My examination raises two questions in my mind—
    First, I’m wondering if this isn’t a postwar, or at least, post-evacuation photo- this kind of disassembly could not have been done under the constant threat of gun and cannon fire described in the Official Reports.
    Second, is this really the Ruby as described by Wise? It’s not impossible that an 1854 Clyde River steamer could have had cutting edge engine, boiler and feathering float technology, but all three are expensive improvements I would have expected of post-1862, when speed and silence became the watchwords of runner design.
    Still, a beautiful photo.

    1. Is it really the Ruby? Well for all I know it could be the SS Minnow.

      Over the years, I’ve seen a number of errors in the captions provided with these wartime photos. So I find myself peddling in the text. I would say that the photo was very likely taken during the war. Otherwise we’d see those scattered parts covered with more sand.

    2. There’s not a website or a book that succinctly pulls together the engineering info on blockade runners that I know of, although on the Denbigh Project we did a pretty thorough job of documenting that vessel’s engineering spaces and machinery. The wreck had been salvaged and some piping removed, but all the main components were still in situ. The team got all the way down into the bilges in some areas around the engines, and one of the coal bunkers was excavated down to the level of the coal. The project website has (IMO) some good material there:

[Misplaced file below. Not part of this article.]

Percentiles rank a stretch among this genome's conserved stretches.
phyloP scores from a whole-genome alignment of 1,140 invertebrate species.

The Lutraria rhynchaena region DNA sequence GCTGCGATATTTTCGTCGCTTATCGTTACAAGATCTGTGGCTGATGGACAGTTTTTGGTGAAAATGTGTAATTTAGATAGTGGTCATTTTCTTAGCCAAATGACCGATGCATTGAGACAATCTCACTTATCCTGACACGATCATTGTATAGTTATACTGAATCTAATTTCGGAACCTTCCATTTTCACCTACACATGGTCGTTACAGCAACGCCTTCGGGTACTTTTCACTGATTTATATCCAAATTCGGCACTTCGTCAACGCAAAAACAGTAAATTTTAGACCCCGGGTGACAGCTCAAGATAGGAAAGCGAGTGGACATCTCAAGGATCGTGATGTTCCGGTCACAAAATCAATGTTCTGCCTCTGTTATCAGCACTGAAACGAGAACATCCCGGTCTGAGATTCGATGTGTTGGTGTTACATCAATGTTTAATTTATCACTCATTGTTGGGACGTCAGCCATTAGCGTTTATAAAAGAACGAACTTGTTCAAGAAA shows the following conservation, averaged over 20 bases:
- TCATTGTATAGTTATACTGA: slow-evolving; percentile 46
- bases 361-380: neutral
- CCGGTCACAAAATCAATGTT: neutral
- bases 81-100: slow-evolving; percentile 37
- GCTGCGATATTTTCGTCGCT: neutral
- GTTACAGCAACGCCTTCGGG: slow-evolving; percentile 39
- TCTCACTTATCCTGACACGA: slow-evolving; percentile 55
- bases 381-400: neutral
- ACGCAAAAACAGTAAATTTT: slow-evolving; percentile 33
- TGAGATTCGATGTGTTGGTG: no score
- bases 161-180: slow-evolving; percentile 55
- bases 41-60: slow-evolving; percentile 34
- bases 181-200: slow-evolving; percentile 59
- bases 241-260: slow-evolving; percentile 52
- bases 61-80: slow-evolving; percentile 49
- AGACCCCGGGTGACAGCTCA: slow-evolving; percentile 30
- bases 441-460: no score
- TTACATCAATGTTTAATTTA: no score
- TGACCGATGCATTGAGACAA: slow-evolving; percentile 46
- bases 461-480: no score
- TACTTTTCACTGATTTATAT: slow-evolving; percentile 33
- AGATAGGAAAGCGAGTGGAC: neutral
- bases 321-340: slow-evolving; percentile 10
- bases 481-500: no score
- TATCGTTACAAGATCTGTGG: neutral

Andy Hall

  3. One final note-
    Eric J. Graham, author of Clyde Built (2006), writes that the Ruby (I) was launched in May 1861 by Henderson and Sons of Renfrew was 209.2 x 19 x 8.5 and had two 210 horsepower engines. She was built as a fast, light-draft or ‘river class’ paddle steamer, as opposed to the heavier ‘channel class’ ships. Ruby was designed and built to serve as a high-speed ferry “on the prestigious Rothesay-Broomielaw route.” In October 1862 she was purchased for the blockader Alexander Collie.